Control remains in the hands of the dreamer: The dreamer makes the decision to share a dream. The dreamer's felt response to the group's input is paramount. The dreamer decides on how much self-disclosure feels comfortable and can stop the process at any point to carry on the process privately. The control of the process thus remains in the dreamer's hands from beginning to end. This provides considerable cushioning for the dreamer and also has the effect of minimizing any resistances.

Response to a challenge: A dream set before a group is a mystery to be solved. The listeners experience it as a challenge and it is usually accompanied by a sense of excitement. There is a playful relationship to the images even when the content may appear oppressive. Fun and joy are part of the discovery of the subtlety, elegance and aptness of the metaphorical meanings of the images.


The experiential dream group is designed to help people connect with the ever-available, though underutilized, healing potential of the images they create while asleep. Although the goals of such a group are healing and growth, the dream group differs in strategy and structure from a therapeutic group. The dream group assumes a facilitating rather than a therapeutic role. The leader is concerned with the integrity of the process and acts as a guide who leads the group through the process. He is not there as an expert by virtue of his specialized knowledge. The dreamer is the only expert about his dream. The assumption is that, if a dream is remembered, the dreamer is ready at some level to deal with it. The fact that he cannot deal with it alone does not mean that he is not ready. He needs a responsive and supportive social system within which to realize his own state of readiness. When that system is available and responds in a helpful way, he is then able to move at a rate that is right for him. Waking experiences have challenging as well as corrosive effects on our common humanity. Dreams provide us with a way of registering those effects and confronting ourselves with them. Since these effects, to begin with, are social in origin, it takes a social arrangement to help explicate the nature of the confrontation and deal with the tensions and anxieties that are evoked by it.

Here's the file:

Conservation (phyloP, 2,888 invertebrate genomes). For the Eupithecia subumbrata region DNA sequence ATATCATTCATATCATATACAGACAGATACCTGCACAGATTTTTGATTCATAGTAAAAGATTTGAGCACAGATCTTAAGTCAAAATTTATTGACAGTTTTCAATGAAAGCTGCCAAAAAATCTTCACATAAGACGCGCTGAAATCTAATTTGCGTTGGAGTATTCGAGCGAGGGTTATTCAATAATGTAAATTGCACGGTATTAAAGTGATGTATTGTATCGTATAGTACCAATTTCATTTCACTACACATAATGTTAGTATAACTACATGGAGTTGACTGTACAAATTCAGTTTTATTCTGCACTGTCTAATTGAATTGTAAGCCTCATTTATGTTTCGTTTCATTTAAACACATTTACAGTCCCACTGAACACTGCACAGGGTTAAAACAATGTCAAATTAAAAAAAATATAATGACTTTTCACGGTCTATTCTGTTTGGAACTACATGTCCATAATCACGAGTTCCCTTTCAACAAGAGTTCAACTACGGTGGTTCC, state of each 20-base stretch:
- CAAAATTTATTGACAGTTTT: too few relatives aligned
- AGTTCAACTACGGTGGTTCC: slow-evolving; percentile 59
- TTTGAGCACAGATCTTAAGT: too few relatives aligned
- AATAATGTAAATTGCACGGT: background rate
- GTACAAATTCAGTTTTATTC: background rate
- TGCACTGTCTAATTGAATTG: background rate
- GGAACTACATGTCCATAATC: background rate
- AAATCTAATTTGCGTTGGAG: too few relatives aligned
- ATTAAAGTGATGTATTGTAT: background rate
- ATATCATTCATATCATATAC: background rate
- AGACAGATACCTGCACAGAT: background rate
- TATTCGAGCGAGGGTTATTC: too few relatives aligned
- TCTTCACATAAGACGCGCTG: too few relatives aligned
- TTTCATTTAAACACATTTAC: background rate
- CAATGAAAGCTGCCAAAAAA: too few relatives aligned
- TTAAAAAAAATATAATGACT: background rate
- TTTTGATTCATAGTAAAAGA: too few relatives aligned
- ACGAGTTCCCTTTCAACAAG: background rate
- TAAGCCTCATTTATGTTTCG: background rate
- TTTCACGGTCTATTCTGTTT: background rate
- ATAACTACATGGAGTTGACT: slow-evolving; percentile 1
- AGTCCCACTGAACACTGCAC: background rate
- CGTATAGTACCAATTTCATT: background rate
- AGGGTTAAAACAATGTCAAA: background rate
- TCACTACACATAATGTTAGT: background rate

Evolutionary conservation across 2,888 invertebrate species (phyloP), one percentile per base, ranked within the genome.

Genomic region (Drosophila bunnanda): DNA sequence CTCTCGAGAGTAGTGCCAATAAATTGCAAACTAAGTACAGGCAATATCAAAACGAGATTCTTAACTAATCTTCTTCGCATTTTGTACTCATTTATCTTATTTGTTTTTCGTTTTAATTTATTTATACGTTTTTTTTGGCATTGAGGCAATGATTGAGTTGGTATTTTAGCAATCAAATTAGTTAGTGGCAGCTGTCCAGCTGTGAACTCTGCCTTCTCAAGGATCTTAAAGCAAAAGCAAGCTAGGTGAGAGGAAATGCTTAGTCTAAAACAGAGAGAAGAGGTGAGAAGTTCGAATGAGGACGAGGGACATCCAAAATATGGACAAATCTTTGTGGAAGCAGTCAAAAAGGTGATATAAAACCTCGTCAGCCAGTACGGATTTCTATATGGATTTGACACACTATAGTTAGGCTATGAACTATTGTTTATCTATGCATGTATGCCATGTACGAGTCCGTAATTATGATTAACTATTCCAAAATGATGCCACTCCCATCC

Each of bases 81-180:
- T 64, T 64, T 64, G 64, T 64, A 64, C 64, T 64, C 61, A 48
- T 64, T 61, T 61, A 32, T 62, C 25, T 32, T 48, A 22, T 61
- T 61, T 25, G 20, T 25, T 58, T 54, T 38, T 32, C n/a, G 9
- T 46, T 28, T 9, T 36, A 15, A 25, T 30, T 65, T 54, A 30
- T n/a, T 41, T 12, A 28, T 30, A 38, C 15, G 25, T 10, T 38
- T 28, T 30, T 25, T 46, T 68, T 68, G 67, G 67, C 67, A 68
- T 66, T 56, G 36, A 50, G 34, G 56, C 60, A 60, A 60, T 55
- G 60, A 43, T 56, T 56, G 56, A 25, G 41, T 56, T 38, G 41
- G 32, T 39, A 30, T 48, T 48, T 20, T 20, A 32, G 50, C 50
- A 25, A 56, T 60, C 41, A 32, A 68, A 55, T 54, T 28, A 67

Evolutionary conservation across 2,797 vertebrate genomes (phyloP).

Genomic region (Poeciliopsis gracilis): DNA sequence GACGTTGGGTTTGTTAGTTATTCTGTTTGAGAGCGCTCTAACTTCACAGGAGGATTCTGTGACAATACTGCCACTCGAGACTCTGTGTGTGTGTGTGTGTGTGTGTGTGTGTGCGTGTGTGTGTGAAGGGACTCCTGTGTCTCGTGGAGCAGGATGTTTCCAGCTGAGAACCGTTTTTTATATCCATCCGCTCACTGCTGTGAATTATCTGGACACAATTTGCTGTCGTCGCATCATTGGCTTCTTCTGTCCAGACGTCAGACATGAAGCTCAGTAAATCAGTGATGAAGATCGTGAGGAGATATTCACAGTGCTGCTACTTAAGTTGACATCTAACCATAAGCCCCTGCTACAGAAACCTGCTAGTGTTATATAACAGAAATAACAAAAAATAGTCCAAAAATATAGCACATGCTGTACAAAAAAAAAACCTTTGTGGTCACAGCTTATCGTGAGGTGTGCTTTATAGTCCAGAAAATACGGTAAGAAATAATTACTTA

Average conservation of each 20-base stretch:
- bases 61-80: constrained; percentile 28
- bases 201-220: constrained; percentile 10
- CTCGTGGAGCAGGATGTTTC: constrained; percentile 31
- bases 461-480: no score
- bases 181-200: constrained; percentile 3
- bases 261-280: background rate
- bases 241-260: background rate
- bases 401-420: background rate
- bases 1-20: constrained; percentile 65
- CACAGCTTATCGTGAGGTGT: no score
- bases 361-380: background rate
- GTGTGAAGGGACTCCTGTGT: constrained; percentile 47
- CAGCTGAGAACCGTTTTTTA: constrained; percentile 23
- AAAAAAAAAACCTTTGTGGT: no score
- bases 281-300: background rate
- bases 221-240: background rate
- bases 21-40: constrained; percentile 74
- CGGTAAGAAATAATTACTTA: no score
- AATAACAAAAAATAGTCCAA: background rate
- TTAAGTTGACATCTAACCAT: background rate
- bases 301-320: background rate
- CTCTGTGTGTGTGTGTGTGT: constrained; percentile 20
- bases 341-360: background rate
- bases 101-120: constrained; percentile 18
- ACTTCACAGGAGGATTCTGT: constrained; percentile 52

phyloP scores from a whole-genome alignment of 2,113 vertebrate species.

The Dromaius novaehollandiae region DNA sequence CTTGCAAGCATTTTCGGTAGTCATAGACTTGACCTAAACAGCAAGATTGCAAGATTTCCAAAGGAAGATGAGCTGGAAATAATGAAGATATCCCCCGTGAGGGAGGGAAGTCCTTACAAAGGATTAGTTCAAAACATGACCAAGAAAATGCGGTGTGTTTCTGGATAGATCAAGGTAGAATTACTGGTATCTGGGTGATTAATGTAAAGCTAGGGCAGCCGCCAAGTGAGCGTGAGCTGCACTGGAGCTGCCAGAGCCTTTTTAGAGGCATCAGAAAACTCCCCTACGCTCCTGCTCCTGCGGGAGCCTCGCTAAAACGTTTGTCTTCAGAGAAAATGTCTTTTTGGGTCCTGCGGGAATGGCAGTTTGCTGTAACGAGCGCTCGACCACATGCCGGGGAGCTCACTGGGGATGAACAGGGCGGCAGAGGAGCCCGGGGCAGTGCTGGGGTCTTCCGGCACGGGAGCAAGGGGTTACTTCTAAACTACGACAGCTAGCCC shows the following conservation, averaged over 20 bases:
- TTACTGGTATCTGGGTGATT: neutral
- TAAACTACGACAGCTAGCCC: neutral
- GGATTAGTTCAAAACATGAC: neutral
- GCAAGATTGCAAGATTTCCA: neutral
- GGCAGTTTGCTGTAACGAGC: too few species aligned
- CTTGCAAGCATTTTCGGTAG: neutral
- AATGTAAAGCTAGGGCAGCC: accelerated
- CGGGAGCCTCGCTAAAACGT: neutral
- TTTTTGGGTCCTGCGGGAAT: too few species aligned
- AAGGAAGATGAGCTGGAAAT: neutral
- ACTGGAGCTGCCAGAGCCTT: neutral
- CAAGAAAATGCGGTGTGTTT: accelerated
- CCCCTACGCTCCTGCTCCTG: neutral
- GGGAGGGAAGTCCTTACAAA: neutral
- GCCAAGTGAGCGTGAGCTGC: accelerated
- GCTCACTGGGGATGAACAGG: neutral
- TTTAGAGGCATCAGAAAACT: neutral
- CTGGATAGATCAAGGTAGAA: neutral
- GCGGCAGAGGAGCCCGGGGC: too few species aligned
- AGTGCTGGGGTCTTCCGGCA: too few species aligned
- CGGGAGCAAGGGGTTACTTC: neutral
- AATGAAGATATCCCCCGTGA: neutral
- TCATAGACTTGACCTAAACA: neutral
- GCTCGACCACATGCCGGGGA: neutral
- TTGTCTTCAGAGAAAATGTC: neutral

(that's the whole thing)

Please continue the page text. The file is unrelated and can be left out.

The dreamer moves in stages from an initial point in the interpersonal field experienced as a tension between himself and others to a personal representation of this tension and its background in the form of developing dream images. Upon awakening, there is a shift to the personal and often bewildering view of the dream from the waking position. When circumstances are favorable, the cycle can be completed by moving on to an exploration in an interpersonal setting and, finally, to an appreciation by the dreamer and his helpers of the transpersonal nature of the experience they have shared. To come closer to others is healing. This is the message our dreaming self conveys to us nightly.